On the morphological long-term development of dumped material in a low-energetic environment close to the German Baltic coast


The development of the bed bathymetry of an experimental dumping area was followed over three-and-a-half years by means of multibeam echosounder techniques. Two types of material were discharged in the bight of Mecklenburg in the Baltic Sea in approximately 20 m of water depth. One set of the discharges was 2900 m3 of glacial till and the other set was a 2400 m3 mixture of glacial till, sand and minor amounts of cohesive matter. Only approximately 2500 m3 (86%) of the glacial till and 1500 m3 (63%) of the mixed soil materials were deposited on the seabed. This means that already during the dumping process a considerable part of the sediment material drifted away. The glacial till formed crater-like rings of 30 m diameter with peaks up to 1.4 m above seabed, whereas the spatial structure of the mixed soil material was somewhat more diffuse, but with similar magnitudes in the peaks and troughs. The morphological changes were small and their quantification required a high measuring precision in the order of few cm in the vertical. The dominant processes of surface deformation was flattening of peaks and filling of troughs. The speed of this process decreased with horizontal scale: structures of less than 4 m horizontal extension had a trend to disappear within less than five years, whereas structures of larger than 8 m extension showed little change and are estimated to remain detectable for many decades. In contrast to the reworking of the matter inside the dumping structures, no net transport of material out of the dumping area could be detected. Extrapolating the observed morphological changes into the future it is estimated that without significant decrease in internal shear strength of the disposed till the structures will persist for at least 70 years. This can be attributed to the high internal stability of the dumped glacial till and the low hydrodynamic forces present at the seabed in this region.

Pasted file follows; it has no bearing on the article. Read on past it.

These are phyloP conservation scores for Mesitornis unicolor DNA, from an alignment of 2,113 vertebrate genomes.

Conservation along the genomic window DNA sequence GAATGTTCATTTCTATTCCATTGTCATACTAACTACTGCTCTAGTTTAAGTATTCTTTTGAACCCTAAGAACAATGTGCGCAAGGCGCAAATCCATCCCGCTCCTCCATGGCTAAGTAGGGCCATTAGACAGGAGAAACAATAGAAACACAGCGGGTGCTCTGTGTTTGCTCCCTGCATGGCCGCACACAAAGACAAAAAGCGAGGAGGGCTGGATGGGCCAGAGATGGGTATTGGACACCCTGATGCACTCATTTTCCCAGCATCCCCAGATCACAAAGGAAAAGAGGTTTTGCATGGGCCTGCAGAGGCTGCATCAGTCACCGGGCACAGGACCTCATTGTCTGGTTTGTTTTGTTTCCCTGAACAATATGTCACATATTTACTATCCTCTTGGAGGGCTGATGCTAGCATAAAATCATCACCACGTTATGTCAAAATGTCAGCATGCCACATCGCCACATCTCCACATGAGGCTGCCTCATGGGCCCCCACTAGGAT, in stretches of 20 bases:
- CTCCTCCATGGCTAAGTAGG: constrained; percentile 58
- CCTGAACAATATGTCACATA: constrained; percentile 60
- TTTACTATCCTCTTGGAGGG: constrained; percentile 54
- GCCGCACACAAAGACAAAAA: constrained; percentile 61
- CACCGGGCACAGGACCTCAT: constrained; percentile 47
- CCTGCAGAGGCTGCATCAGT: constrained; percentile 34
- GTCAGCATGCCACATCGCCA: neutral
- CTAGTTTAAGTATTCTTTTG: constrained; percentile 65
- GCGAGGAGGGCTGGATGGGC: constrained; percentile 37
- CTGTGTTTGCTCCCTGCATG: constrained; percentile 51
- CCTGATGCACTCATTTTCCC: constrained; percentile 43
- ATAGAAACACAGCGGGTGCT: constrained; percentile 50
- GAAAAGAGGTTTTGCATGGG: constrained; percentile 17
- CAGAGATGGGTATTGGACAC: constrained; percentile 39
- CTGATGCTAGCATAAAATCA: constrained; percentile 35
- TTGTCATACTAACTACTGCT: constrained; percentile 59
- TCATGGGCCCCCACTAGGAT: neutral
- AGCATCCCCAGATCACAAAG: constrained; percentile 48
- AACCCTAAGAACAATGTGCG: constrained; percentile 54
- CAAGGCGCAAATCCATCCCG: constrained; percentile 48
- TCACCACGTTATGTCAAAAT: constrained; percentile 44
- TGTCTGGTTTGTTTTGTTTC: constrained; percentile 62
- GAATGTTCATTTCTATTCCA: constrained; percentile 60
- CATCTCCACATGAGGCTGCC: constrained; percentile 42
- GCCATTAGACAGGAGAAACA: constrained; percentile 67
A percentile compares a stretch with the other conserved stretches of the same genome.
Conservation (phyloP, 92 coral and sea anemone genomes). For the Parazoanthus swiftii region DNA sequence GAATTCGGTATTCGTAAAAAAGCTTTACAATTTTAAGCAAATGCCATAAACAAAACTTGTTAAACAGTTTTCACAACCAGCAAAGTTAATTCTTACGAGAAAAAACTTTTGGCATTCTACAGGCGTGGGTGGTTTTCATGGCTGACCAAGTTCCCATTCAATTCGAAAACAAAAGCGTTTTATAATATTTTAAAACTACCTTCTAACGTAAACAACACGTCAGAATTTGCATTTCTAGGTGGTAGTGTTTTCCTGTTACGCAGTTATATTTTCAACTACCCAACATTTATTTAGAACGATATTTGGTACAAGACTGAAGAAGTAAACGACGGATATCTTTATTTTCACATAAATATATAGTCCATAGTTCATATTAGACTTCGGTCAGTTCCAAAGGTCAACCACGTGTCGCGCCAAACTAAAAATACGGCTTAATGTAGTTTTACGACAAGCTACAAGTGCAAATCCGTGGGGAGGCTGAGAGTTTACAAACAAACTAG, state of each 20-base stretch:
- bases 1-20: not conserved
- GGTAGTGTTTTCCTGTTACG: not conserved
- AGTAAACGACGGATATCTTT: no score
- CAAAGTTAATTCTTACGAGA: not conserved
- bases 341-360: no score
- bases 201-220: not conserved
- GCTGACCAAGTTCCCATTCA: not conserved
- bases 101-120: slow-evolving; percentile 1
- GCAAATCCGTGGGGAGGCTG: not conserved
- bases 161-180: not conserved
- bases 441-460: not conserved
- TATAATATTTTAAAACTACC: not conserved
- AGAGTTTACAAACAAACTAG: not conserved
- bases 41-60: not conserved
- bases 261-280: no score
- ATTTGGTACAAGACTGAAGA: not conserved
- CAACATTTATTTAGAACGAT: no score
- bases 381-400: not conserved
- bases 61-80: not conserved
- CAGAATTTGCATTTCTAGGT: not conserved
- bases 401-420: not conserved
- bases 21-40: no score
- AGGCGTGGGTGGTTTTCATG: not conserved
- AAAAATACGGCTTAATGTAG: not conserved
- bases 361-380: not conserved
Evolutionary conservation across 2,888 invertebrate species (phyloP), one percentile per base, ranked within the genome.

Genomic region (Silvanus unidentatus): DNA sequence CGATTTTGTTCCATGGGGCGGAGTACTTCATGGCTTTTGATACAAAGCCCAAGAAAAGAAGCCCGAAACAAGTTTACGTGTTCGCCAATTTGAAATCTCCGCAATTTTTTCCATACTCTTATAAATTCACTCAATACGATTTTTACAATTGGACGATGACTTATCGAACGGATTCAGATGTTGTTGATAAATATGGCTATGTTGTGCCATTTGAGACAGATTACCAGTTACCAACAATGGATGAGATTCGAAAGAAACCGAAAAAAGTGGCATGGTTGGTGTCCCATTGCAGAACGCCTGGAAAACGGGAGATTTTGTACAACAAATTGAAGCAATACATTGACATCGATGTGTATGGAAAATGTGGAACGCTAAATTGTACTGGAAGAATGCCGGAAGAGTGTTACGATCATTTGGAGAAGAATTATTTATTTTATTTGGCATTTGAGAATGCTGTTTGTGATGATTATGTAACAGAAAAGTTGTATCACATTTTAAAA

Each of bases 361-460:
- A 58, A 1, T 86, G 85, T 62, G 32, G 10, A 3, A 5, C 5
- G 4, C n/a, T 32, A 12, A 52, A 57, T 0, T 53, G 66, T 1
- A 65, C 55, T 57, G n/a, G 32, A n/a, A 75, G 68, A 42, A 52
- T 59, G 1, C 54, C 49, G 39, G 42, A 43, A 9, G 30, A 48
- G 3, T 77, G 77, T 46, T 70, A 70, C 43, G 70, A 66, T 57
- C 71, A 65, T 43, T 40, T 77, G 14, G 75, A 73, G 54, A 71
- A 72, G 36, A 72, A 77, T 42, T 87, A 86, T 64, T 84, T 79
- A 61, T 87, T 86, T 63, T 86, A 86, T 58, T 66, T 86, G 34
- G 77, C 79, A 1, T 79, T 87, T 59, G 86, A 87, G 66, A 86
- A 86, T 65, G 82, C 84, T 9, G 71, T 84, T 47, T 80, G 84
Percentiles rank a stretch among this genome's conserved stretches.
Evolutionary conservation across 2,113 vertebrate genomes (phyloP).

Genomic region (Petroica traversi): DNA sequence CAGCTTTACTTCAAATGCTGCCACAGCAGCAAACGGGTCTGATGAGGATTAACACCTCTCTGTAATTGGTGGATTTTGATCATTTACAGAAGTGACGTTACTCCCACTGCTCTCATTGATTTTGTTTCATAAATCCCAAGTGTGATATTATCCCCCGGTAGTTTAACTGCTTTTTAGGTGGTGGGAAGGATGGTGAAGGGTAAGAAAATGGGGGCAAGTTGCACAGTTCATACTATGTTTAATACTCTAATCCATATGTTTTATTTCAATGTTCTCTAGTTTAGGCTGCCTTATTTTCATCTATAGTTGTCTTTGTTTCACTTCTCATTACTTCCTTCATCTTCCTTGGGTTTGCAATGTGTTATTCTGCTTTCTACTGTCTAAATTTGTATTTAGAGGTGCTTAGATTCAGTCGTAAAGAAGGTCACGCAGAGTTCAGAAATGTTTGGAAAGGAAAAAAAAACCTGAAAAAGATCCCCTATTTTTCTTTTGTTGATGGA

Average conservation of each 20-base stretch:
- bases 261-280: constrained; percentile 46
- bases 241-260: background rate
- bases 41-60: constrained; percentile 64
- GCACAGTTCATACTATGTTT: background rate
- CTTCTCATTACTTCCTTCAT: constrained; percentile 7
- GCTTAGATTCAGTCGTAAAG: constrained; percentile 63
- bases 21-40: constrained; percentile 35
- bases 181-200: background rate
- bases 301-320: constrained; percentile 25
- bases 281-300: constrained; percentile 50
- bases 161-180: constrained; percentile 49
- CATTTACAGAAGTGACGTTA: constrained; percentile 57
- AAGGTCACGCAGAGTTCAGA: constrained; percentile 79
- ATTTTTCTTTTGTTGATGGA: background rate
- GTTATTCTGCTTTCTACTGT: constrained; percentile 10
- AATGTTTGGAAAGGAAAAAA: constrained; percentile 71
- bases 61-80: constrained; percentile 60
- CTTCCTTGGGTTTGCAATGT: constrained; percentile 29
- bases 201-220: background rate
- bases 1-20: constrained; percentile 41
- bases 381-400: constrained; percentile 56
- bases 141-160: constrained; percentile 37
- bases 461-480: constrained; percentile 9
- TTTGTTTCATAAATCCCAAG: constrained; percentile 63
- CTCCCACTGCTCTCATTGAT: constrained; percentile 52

QR Code: Link to publication